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FAQs about 401k Plan Design

Are you among the 61% of employers that offer a 401(k) plan to attract and retain top talent? As your company’s plan administrator or HR contact, you know from the level of interest shown that retirement planning is a perennial hot topic for U.S. workers. 

Although most people have heard of a 401(k), many are still confused about how they operate. Below are the most frequently asked questions that will help you better understand the rules related to 401k plan design: 

When can I join the company 401(k) plan?

Employee eligibility requirements vary company to company, but here are the maximum age and time limits under law: 

  • 21 years old with one year of service (employment at the company) to sign up for plan. 
  • 21 years old with two years of service to be eligible for discretionary employer contributions. These are additional contributions, such as profit-sharing, made by the employer at the end of the plan year.

How do you measure service for the purpose of 401(k) eligibility?  

Employers measure service two basic ways: 

Elapsed time method –Service based on time of employment—days, weeks, months, years. The number of hours worked is irrelevant. 

Counting hours method – Service based on number of hours worked during the Eligibility Computation Period. This ECP may not exceed 12 months or require more than 1,000 hours of service. 

Service requirements often vary for part-time, seasonal, and transient employees (longer wait times) and those considered the company’s top talent (shorter waits). 

What is the contribution limit for my 401(k)?

According to the IRS, the maximum employee 401(k) contribution limit is $19,000 ($25,000 for those over 50) for the 2019 calendar year. 

What is the company match for my 401(k) contributions?

Many companies encourage retirement saving by matching employees’ 401(k) contributionsMatching is not mandatory, however, nor does it mean that an employer must match workers’ contributions dollar-for-dollar. Companies make their own formula, most often by matching employee contributions up to a percentage of annual income.

401k-Company-Match

Here is a typical scenario based on the median employer match (3%) and the median U.S. household income ($61,372): If you, as an employer, match up to 3% of your employee’s salary, that’s a $1,841 annual match. 

Financial planners typically encourage employees to contribute to their 401(k)s at a level that will at least trigger the employer match (free money!) But that is not a mandatory ceiling. The IRS limit for total annual 401(k) contributions in 2019 (including both employee and company contributions) is $56,000 or 100% of the employee’s salary, whichever is less.  

What is vesting and how long does it take?

Your 401(k) plan’s vesting schedule dictates the degree of ownership your employees have over your company’s contributions to their accounts. A typical schedule gives employees a percentage of ownership that increases with their tenure. The average number of years for being fully vested is five. If workers leave the company or are terminated before they are fully vested, they forfeit some or all of the company contribution. All employee contributions are immediately fully vested, remain so at all times, and cannot be forfeited.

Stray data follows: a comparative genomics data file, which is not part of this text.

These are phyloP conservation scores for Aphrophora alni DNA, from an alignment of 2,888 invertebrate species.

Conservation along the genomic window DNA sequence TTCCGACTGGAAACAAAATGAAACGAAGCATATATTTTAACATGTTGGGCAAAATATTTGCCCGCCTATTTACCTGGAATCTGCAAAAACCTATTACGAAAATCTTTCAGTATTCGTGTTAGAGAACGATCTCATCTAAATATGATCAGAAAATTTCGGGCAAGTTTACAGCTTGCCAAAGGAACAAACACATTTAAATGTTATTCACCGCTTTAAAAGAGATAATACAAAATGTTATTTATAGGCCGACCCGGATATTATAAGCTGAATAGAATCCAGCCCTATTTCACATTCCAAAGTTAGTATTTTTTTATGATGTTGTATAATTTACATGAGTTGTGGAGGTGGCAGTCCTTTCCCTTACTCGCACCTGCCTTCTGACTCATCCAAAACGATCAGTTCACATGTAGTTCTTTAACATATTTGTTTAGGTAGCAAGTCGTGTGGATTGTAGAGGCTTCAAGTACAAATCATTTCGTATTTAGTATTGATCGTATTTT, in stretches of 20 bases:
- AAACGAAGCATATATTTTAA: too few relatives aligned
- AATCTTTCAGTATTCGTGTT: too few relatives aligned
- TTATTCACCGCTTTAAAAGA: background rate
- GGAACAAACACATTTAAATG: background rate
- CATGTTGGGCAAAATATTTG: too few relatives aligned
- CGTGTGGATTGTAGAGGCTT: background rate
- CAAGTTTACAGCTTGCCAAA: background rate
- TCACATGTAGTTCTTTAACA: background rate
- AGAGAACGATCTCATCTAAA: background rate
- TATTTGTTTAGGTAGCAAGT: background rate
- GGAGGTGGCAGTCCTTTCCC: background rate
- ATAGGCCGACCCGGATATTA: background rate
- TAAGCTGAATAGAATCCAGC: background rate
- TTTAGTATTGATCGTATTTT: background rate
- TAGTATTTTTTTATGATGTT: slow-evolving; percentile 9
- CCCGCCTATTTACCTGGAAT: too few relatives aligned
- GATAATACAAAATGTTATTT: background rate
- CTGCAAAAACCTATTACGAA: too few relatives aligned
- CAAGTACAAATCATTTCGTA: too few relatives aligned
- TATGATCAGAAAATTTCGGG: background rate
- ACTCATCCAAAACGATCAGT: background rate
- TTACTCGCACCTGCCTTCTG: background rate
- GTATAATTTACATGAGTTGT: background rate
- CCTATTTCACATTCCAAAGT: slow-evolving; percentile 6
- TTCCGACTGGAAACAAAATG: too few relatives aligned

What can I do with the 401(k) from my previous job?

Employees have several options for how to handle their retirement savings when they switch jobs: 

401k-PlanLeave intact the 401(k) from the previous job – Workers may not want to disturb carefully chosen investment options if they’re producing sound benefits. Employees should be aware, however, that not all employers permit former workers to stay vested in their 401(k). Also, employees can no longer make contributions once they leave the company. 

Make a direct rollover from the old plan to a new plan – Your new employees can rollover all or part of the funds distributed from their previous plan directly into your company 401(k). This option is generally considered the easiest for avoiding taxes and penalties. 

Make an indirect rollover – In this scenario, an employee receives a check for the balance of the old 401(k) account made payable to that person. The employee is completely responsible for moving the assets into your plan or an IRA within 60 days or be subject to taxes and penalties. 

As you advise new employees on their options, be aware that the details of 401(k) regulatory requirements are often complex and can have a major impact on your business’s and employees’ finances. To go beyond the basics, feel free to contact the small business 401(k) experts at FJY to help you chose a plan that works for both your company and your valued employees.